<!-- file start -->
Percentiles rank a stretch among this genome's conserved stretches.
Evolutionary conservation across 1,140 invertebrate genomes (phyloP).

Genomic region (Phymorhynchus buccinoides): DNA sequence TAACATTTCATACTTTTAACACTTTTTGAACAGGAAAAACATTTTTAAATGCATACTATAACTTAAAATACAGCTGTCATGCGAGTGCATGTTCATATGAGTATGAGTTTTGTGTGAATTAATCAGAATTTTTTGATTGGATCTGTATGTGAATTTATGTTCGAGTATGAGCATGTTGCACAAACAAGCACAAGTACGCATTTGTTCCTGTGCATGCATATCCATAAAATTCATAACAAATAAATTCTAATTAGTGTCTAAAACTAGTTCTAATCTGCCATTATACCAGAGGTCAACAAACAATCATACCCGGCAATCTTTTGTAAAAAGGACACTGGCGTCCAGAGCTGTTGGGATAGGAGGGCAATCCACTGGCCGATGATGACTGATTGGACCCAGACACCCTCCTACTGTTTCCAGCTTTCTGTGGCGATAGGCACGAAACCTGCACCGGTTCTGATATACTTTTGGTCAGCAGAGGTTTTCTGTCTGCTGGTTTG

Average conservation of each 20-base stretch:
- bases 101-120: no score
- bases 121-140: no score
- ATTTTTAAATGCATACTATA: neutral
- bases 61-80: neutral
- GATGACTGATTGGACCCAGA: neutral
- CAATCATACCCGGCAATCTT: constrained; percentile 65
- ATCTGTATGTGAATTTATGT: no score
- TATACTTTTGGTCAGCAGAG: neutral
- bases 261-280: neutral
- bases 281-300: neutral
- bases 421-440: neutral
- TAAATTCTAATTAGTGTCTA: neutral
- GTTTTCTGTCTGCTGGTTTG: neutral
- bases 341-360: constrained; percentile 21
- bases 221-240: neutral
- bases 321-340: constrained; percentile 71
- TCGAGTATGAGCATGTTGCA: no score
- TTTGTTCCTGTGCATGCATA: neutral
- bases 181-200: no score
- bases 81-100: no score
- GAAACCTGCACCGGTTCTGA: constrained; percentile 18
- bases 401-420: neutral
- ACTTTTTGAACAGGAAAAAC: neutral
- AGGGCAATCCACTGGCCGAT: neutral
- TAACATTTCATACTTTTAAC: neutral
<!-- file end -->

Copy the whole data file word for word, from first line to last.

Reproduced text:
Percentiles rank a stretch among this genome's conserved stretches.
Evolutionary conservation across 1,140 invertebrate genomes (phyloP).

Genomic region (Phymorhynchus buccinoides): DNA sequence TAACATTTCATACTTTTAACACTTTTTGAACAGGAAAAACATTTTTAAATGCATACTATAACTTAAAATACAGCTGTCATGCGAGTGCATGTTCATATGAGTATGAGTTTTGTGTGAATTAATCAGAATTTTTTGATTGGATCTGTATGTGAATTTATGTTCGAGTATGAGCATGTTGCACAAACAAGCACAAGTACGCATTTGTTCCTGTGCATGCATATCCATAAAATTCATAACAAATAAATTCTAATTAGTGTCTAAAACTAGTTCTAATCTGCCATTATACCAGAGGTCAACAAACAATCATACCCGGCAATCTTTTGTAAAAAGGACACTGGCGTCCAGAGCTGTTGGGATAGGAGGGCAATCCACTGGCCGATGATGACTGATTGGACCCAGACACCCTCCTACTGTTTCCAGCTTTCTGTGGCGATAGGCACGAAACCTGCACCGGTTCTGATATACTTTTGGTCAGCAGAGGTTTTCTGTCTGCTGGTTTG

Average conservation of each 20-base stretch:
- bases 101-120: no score
- bases 121-140: no score
- ATTTTTAAATGCATACTATA: neutral
- bases 61-80: neutral
- GATGACTGATTGGACCCAGA: neutral
- CAATCATACCCGGCAATCTT: constrained; percentile 65
- ATCTGTATGTGAATTTATGT: no score
- TATACTTTTGGTCAGCAGAG: neutral
- bases 261-280: neutral
- bases 281-300: neutral
- bases 421-440: neutral
- TAAATTCTAATTAGTGTCTA: neutral
- GTTTTCTGTCTGCTGGTTTG: neutral
- bases 341-360: constrained; percentile 21
- bases 221-240: neutral
- bases 321-340: constrained; percentile 71
- TCGAGTATGAGCATGTTGCA: no score
- TTTGTTCCTGTGCATGCATA: neutral
- bases 181-200: no score
- bases 81-100: no score
- GAAACCTGCACCGGTTCTGA: constrained; percentile 18
- bases 401-420: neutral
- ACTTTTTGAACAGGAAAAAC: neutral
- AGGGCAATCCACTGGCCGAT: neutral
- TAACATTTCATACTTTTAAC: neutral